Brian Sack And The Robots Claim Another Market Neutral Victim As The Market Continues To Reward Only Failure

Tyler Durden's picture

While it may not be Duquesne or Shumway or even Icahn, it is merely the latest in a string of hedge fund closures, in this case market neutral, thus without a long or short bias, that was just put ouf of business by the ongoing streak of market surreality courtesy of $5+ billion in daily average POMOs, and the complete dominance of momentum driven, algo sponsored and robot implemented market strategies. The pioneer James Advantage Market Neutral Fund is now closing. "We have some important news to pass along on the James Advantage Market Neutral Fund (JAMNX). We have decided to close the Fund before June 30, 2011. While it was one of the first Market Neutral mutual funds to come out in 1998, times have changed and the investment approach has not been accomplishing what we originally intended." Chalk one for robot assisted central planning. And confirming that the "market" no longer rewards "quality" companies and merely encourages failure (thank you Uncle Fed) are the latest observations from Barclays's Matt Rothman: "Despite the retrenchment last week, in quant land the euphoria gripping
the market has manifested itself in a continuing struggle for High
Quality companies. Our long/short Quality index last month turned in
notable underperformance, returning -1.64%. As this index generally runs
at approximately 1/3rd the volatility of broader market indices such as
the SPX, this underperformance is eye-opening to us. We were hoping that earnings season and the ensuing news by just a
few companies might have been responsible for the strong
underperformance of Quality – that it was a few outlier stocks, a few
big names that drove our index down. Unfortunately, this is not the
case. Quality as style just failed...
This is the second worst monthly stock picking performance for Quality since we launched our model in July 2007... To see large stable companies, with solid profit margins, strong
balance sheets and repeatable earnings underperform in this manner month
after month now is distressing.
" Someone please inform the Chairsatan that he has flipped the core premise of the stock market 180 degrees upside down...

James M/N Fund swan song:

James MN Fund

And now the most recent commentary by one of our favorite quants, Barclays' Matt Rothman, who confirms that risk and reward are now irrevocably flipped.

Earnings season is winding down and we have seen 83% of companies within the Russell 1000 now reporting results. It has been an eventful earnings season with over 65% of reporting companies beating estimates by an average margin of 12.1%. The markets have, overall, liked what they have seen from most companies.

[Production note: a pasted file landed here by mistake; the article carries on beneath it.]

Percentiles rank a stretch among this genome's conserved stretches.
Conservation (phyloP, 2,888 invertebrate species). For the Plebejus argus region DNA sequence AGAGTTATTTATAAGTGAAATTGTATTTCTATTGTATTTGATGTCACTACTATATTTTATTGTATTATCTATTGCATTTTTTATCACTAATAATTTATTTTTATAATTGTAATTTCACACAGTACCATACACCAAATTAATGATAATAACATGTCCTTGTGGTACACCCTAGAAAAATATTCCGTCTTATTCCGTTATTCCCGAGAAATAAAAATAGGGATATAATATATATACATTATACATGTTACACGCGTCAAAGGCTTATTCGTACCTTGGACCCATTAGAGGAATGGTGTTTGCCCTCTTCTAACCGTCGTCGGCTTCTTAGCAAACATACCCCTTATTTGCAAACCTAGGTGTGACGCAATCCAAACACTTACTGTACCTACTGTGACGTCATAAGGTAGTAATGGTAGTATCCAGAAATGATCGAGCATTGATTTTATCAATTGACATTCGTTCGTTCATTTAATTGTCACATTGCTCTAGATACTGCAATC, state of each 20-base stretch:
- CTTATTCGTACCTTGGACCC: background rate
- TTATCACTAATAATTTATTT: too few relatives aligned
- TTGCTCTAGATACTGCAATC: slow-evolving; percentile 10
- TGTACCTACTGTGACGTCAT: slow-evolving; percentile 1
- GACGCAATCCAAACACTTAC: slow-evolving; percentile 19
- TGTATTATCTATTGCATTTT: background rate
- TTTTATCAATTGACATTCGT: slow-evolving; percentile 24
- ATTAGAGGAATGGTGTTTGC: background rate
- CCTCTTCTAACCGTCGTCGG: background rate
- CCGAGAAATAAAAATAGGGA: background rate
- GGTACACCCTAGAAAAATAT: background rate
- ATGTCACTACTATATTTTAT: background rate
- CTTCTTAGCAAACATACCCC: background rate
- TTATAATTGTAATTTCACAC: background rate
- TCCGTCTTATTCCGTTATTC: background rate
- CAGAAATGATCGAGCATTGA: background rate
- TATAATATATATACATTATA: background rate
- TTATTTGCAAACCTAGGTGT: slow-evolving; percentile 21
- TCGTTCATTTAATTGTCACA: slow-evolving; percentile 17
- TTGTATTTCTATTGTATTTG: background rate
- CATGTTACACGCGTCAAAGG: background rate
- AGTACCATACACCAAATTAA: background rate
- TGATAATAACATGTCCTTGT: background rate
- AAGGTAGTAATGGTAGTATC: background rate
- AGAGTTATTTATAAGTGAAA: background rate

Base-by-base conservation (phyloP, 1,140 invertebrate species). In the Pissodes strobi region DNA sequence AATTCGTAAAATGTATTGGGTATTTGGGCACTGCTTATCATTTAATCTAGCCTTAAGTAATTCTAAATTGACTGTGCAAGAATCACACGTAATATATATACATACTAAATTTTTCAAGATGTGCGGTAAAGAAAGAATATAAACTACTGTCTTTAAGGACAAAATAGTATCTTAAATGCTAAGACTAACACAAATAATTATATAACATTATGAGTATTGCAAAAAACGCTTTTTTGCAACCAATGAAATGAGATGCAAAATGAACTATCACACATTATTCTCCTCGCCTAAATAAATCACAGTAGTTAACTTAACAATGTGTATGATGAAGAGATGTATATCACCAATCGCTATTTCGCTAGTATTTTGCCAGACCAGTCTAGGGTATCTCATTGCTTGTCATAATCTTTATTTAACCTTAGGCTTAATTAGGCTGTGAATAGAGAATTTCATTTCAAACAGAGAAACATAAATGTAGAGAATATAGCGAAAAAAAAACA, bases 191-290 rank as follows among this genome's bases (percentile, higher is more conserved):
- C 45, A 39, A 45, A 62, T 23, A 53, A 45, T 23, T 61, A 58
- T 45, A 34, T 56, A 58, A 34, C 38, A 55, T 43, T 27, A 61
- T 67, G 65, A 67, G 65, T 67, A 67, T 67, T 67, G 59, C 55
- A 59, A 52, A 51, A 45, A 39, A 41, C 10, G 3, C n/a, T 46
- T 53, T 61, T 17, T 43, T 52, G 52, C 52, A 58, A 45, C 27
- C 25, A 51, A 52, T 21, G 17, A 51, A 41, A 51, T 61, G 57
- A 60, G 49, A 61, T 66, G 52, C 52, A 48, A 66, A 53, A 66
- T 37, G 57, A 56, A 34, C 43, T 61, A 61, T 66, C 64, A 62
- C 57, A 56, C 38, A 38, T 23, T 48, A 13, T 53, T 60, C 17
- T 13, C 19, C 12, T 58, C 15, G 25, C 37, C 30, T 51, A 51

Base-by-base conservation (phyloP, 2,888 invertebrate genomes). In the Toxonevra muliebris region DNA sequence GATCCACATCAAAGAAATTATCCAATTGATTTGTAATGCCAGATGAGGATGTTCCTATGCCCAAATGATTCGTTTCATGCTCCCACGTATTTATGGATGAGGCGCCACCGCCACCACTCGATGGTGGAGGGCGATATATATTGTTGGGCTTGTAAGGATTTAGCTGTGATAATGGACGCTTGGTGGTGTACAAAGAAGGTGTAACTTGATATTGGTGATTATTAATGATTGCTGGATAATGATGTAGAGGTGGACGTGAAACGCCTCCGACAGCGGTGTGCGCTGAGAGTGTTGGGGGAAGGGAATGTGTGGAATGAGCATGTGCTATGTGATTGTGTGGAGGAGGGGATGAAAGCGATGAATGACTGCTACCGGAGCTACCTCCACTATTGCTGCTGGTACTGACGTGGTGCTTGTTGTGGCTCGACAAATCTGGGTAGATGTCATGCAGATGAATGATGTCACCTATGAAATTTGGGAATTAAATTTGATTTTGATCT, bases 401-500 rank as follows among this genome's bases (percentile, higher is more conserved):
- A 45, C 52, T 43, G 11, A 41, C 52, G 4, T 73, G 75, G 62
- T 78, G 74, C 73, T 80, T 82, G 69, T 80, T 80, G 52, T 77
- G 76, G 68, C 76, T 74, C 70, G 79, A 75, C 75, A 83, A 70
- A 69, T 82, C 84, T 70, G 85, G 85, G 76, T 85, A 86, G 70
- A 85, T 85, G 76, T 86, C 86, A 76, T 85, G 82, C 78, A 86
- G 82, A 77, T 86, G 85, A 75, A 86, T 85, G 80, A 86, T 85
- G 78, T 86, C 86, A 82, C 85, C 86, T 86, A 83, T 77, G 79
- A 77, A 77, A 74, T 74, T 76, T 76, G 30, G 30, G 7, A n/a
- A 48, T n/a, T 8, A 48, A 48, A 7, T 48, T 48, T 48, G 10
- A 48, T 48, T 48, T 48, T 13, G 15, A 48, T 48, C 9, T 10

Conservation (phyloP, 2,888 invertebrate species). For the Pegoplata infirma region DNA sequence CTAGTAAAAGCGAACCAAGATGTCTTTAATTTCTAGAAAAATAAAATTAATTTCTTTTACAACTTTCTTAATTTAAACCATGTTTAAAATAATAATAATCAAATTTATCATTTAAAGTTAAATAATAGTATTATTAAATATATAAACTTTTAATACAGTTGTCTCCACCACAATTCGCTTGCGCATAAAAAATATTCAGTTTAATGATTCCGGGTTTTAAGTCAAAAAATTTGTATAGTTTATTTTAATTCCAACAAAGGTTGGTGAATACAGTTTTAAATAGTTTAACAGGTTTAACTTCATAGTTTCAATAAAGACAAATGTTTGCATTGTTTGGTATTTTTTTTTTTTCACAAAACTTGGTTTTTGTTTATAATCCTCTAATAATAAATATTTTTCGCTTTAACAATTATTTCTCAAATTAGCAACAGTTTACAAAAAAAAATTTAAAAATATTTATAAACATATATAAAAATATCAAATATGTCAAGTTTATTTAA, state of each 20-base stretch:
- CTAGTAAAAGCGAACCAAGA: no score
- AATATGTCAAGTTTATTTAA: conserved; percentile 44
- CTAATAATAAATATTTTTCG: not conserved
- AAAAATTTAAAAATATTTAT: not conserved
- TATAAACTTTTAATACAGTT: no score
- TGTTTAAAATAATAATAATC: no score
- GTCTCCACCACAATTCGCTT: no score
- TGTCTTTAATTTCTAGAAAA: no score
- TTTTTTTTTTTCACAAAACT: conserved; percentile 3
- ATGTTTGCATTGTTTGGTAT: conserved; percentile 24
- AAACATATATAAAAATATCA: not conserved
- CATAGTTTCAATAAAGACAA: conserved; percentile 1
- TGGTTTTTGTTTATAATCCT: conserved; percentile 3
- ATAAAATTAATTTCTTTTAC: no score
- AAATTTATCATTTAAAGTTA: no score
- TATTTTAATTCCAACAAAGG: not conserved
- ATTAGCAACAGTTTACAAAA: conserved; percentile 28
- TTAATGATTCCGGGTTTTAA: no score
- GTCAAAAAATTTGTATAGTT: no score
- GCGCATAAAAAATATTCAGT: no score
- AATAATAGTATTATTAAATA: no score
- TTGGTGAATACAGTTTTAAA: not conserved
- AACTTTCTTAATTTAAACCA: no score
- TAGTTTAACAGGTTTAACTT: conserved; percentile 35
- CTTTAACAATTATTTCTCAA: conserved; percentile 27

Despite the retrenchment last week, in quant land the euphoria gripping the market has manifested itself in a continuing struggle for High Quality companies. Our long/short Quality index last month turned in notable underperformance, returning -1.64%. As this index generally runs at approximately 1/3rd the volatility of broader market indices such as the SPX, this underperformance is eye-opening to us.

We were hoping that earnings season and the ensuing news by just a few companies might have been responsible for the strong underperformance of Quality – that it was a few outlier stocks, a few big names that drove our index down. Unfortunately, this is not the case. Quality as style just failed. 55% percent of our High Quality names underperformed the market and 60% percent of Low Quality names beat the market. This is the second worst monthly stock picking performance for Quality since we launched our model in July 2007.

To see large stable companies, with solid profit margins, strong balance sheets and repeatable earnings underperform in this manner month after month now is distressing. Of course, we understand that in periods of relatively easy money, High Quality will generally underperform. This is to be expected, in fact. But the length and the degree of the underperformance has become historically significant. As shown in Figure 3 below, the prior most recent time that valuation spread between High Quality and Low Quality companies was this large was in the summer of 1999 – in retrospect, this was not a time renowned for its rational pricing of risky assets.

While our credibility may be waning here as we continue to make this call and pound the table on this theme, we remain firm that large Quality stocks remain cheap and present an attractive investment opportunity. As the valuation discount for High Quality stocks  approaches historically significant levels coupled with a nearing potential withdrawal of liquidity by the Federal Reserve, we believe High Quality stocks should be poised to outperform in the relatively near future.

Good luck Matt: many a person before you has tried to take on the Fed. None has yet succeeded.